Characteristics of Convective Snow Bands in the Baltic Sea Area
Earth System Dynamics Discussions
Convective snow bands develop in response to a cold air outbreak from the continent over the open water surface of lakes or seas. The comparatively warm water body triggers shallow convection due to increased heat and moisture fluxes. Strong winds can align with this convection into wind-parallel cloud bands, which appear stationary as the wind direction remains consistent for the time period of the snow band event, delivering enduring snow precipitation at the approaching coast. The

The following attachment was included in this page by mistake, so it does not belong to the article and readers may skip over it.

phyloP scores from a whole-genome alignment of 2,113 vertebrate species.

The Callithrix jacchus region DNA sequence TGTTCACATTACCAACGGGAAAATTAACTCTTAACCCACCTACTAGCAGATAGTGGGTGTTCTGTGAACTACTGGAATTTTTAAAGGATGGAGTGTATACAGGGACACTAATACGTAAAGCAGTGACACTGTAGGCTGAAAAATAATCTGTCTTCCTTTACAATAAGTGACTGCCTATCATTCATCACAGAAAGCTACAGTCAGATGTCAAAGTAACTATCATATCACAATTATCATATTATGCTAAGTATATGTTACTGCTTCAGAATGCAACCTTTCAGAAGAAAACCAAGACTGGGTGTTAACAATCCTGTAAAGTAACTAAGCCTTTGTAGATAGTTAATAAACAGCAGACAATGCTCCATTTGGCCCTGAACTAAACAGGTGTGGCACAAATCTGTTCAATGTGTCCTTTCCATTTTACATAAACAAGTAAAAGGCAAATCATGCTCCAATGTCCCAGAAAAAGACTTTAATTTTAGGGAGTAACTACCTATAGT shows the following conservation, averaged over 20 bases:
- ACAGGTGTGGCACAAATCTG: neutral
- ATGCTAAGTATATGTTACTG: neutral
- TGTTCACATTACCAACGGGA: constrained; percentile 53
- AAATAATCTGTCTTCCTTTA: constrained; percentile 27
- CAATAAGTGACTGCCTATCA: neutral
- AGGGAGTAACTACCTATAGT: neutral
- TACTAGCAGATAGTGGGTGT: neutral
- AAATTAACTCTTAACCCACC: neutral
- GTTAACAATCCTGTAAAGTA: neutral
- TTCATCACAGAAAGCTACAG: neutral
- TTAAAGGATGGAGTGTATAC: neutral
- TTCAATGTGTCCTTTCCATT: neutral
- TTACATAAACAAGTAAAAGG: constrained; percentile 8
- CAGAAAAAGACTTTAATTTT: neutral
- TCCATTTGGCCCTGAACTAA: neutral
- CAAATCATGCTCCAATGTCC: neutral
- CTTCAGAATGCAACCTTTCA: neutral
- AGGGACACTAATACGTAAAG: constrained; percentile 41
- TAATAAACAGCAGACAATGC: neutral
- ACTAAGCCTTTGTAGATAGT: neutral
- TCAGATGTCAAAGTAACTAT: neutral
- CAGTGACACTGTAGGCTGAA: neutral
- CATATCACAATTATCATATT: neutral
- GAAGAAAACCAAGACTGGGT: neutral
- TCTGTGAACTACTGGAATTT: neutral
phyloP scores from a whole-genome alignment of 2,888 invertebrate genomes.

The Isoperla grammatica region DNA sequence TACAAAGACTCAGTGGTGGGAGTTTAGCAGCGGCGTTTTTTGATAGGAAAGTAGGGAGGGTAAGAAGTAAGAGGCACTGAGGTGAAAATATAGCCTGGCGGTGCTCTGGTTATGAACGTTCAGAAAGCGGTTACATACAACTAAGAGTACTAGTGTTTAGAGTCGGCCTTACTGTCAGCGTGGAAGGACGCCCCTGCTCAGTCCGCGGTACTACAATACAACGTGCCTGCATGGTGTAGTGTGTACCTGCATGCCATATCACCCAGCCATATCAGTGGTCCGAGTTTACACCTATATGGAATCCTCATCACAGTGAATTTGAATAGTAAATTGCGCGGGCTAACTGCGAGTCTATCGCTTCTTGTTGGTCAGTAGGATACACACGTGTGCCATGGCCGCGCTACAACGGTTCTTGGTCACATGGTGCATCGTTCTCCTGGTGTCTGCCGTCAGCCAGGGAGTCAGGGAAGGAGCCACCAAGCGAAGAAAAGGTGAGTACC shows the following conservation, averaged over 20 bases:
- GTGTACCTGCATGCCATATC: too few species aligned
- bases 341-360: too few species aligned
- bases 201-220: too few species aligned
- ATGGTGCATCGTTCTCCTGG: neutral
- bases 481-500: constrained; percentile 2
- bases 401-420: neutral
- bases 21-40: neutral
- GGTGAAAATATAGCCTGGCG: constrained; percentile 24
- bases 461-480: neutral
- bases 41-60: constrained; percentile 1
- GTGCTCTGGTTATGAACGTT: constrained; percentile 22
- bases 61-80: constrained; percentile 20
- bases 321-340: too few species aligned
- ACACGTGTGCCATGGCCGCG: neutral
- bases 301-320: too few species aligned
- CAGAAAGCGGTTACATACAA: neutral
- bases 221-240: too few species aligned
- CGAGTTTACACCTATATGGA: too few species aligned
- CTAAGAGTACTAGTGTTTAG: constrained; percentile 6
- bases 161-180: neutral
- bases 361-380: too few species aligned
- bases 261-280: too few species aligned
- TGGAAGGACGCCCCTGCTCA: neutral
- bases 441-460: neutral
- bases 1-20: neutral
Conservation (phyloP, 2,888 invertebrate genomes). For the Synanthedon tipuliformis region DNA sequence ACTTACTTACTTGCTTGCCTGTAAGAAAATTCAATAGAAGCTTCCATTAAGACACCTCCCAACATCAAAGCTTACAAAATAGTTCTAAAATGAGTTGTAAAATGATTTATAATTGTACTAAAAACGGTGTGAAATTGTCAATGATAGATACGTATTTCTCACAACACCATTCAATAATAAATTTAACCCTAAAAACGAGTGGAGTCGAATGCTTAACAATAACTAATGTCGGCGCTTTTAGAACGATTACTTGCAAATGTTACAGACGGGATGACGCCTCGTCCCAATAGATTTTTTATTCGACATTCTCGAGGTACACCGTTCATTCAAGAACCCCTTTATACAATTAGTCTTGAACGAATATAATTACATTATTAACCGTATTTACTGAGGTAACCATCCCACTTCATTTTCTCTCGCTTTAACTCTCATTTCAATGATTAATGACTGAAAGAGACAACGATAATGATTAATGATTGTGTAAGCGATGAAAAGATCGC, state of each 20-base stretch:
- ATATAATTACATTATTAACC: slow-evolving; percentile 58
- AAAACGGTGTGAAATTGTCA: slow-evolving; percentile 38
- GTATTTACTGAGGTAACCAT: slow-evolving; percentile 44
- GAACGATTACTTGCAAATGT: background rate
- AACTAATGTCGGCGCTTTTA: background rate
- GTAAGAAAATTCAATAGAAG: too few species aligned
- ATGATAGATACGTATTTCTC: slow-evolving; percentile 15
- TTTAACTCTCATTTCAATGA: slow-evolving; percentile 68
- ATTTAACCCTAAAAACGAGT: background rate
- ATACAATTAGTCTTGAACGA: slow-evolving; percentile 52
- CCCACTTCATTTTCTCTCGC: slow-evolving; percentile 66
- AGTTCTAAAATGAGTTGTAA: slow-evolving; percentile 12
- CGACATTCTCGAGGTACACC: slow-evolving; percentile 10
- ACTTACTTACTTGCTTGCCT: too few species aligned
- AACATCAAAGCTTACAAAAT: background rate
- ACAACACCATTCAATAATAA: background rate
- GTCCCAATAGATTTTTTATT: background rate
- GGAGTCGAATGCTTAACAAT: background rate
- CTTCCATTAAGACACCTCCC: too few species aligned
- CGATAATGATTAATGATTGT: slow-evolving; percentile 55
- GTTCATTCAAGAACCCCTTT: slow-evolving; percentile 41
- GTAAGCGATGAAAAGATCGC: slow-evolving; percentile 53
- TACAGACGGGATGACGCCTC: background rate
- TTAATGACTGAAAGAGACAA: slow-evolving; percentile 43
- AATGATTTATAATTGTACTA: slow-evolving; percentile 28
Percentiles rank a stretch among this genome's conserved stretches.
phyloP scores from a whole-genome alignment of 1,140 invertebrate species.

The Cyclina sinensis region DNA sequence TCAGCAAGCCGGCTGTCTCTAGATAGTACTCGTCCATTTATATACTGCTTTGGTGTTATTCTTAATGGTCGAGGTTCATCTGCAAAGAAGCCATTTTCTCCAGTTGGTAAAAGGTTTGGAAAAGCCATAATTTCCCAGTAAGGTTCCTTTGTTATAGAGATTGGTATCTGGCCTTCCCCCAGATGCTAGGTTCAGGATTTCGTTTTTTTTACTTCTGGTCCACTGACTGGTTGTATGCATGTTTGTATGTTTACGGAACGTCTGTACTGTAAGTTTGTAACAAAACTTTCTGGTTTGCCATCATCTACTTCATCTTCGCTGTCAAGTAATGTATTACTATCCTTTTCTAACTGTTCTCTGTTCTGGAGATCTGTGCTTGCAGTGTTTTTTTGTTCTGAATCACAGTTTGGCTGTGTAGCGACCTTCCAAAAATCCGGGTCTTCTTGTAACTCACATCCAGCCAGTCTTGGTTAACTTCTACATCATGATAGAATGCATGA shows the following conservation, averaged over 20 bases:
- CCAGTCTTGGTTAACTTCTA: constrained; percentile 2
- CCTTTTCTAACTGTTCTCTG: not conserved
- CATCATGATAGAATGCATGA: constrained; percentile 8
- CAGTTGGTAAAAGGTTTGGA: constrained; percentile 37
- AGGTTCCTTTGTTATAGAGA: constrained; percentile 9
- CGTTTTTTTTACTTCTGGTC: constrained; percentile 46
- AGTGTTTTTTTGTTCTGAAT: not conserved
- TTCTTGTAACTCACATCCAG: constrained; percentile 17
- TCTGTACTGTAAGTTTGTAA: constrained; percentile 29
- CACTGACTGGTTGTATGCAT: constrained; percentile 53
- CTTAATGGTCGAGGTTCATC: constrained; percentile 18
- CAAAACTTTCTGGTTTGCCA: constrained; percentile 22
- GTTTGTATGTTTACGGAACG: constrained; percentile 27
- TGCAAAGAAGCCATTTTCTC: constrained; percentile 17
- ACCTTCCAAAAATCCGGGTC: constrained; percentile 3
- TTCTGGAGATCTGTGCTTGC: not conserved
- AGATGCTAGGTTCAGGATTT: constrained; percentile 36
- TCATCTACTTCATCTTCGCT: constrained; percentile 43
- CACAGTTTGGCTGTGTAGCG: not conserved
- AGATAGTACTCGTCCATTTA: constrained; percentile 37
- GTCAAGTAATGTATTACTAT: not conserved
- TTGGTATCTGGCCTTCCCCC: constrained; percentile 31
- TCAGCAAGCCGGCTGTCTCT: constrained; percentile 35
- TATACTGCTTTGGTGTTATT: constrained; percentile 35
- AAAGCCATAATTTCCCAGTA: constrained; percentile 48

... ast. The statistical analysis of a dataset from an 11-year high resolution atmospheric regional climate model (RCA4) indicated 4 to 7 days a year of moderate to highly favorable conditions for the development of convective snow bands in the Baltic Sea region. The heaviest and most frequent lake effect snow was affecting the regions of Gävle and Västervik (along the Swedish east coast) as well as Gdansk (along the Polish coast). However, the hourly precipitation rate is often higher in Gävle than in the Västervik region. Two case studies comparing five different RCA4 model setups have shown that the Rossby Centre atmospheric regional climate model RCA4 provides a superior representation of the sea surface with more accurate SST values when coupled to the ice-ocean model NEMO as opposed to the forcing by the ERA-40 reanalysis data. The refinement of the resolution of the atmospheric model component lead especially in horizontal direction to significant improvement on the representation of the mesoscale circulation process as well as the local precipitation rate and area by the model.